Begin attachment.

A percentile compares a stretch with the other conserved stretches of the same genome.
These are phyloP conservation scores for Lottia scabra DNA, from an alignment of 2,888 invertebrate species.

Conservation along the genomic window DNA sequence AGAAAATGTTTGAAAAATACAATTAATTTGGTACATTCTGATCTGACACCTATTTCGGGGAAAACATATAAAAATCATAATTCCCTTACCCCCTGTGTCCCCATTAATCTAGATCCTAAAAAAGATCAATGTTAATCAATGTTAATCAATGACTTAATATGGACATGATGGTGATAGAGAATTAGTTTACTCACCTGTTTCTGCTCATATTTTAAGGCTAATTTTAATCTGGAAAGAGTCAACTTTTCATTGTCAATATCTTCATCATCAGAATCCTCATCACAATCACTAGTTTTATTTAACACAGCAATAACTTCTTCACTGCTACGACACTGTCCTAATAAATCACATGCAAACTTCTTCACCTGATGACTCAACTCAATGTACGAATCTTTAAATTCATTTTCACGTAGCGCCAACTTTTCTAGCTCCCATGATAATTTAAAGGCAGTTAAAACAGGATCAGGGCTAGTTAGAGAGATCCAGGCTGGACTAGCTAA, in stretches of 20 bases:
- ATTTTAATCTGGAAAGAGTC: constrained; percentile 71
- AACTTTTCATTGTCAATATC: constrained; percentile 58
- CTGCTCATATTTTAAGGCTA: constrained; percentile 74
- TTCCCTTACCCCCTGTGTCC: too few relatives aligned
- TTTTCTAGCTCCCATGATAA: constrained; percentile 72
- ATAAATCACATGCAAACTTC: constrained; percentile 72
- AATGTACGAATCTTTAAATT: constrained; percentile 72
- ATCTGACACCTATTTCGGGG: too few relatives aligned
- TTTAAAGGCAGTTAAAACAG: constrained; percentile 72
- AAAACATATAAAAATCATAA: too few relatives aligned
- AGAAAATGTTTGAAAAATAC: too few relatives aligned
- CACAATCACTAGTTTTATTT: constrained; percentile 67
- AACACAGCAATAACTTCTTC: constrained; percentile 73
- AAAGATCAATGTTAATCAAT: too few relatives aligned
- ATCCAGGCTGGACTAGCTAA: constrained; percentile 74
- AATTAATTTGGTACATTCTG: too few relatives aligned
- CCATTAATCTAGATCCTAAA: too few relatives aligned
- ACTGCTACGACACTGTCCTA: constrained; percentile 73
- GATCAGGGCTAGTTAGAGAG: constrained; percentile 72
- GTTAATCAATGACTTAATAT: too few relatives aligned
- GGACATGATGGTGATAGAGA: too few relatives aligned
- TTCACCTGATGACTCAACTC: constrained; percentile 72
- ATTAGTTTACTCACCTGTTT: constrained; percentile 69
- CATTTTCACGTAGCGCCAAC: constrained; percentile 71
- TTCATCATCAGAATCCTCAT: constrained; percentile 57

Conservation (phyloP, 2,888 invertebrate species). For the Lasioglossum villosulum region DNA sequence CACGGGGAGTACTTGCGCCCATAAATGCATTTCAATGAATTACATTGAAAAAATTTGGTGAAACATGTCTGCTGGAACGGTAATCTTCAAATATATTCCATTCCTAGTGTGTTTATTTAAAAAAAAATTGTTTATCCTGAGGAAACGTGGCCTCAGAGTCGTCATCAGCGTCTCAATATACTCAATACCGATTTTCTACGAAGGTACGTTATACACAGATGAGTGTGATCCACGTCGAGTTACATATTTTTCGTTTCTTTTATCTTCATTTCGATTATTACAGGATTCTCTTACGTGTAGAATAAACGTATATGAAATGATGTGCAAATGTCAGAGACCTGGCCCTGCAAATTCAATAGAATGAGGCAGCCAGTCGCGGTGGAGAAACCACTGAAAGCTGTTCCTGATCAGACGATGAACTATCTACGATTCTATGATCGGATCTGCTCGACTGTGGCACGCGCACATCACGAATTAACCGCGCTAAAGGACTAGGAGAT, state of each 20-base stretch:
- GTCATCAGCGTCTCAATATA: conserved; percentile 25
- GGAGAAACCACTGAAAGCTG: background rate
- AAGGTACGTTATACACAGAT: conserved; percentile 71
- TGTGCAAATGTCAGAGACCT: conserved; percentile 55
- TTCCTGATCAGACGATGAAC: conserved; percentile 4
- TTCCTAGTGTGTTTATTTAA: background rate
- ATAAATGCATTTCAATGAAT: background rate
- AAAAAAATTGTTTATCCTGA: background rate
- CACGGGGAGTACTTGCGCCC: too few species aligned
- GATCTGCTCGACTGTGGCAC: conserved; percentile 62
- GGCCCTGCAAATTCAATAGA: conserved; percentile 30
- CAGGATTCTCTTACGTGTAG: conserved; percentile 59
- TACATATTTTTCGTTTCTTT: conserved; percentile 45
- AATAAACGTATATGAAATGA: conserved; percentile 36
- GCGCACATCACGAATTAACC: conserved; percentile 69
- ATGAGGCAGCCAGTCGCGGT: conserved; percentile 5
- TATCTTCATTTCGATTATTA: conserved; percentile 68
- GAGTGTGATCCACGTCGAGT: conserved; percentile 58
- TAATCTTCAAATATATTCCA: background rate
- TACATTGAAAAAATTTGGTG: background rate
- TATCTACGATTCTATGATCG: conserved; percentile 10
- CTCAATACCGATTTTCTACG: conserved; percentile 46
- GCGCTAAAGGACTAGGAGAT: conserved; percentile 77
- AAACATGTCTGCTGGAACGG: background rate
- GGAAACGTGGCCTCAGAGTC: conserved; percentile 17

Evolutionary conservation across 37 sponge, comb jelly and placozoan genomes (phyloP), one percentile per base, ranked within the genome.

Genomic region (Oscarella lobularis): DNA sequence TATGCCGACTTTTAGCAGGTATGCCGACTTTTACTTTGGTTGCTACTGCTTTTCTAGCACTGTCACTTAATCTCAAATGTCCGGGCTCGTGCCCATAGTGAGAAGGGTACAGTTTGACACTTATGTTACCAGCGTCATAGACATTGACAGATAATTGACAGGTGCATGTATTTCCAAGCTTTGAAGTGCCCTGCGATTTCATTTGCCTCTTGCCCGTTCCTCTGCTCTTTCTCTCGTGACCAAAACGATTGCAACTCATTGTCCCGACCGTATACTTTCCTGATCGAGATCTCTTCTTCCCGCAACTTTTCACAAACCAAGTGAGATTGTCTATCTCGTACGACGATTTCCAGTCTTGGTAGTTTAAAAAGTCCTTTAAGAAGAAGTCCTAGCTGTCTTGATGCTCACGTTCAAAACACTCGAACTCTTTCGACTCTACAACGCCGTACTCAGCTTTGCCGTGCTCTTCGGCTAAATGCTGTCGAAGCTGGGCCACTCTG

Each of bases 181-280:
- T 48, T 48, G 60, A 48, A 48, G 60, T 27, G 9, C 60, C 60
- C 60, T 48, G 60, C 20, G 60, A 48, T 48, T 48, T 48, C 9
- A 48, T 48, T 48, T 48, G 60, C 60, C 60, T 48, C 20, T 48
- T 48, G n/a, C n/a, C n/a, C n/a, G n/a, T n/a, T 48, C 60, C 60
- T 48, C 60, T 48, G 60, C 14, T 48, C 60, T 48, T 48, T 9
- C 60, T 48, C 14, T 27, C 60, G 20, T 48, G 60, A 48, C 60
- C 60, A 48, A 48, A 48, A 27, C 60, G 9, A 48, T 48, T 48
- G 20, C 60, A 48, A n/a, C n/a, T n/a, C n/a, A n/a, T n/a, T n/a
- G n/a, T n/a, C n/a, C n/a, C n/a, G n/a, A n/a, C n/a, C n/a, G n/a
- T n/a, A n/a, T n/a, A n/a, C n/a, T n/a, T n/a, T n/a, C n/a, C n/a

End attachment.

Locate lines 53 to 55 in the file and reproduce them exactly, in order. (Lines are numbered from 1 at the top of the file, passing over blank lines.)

- AAACATGTCTGCTGGAACGG: background rate
- GGAAACGTGGCCTCAGAGTC: conserved; percentile 17

Evolutionary conservation across 37 sponge, comb jelly and placozoan genomes (phyloP), one percentile per base, ranked within the genome.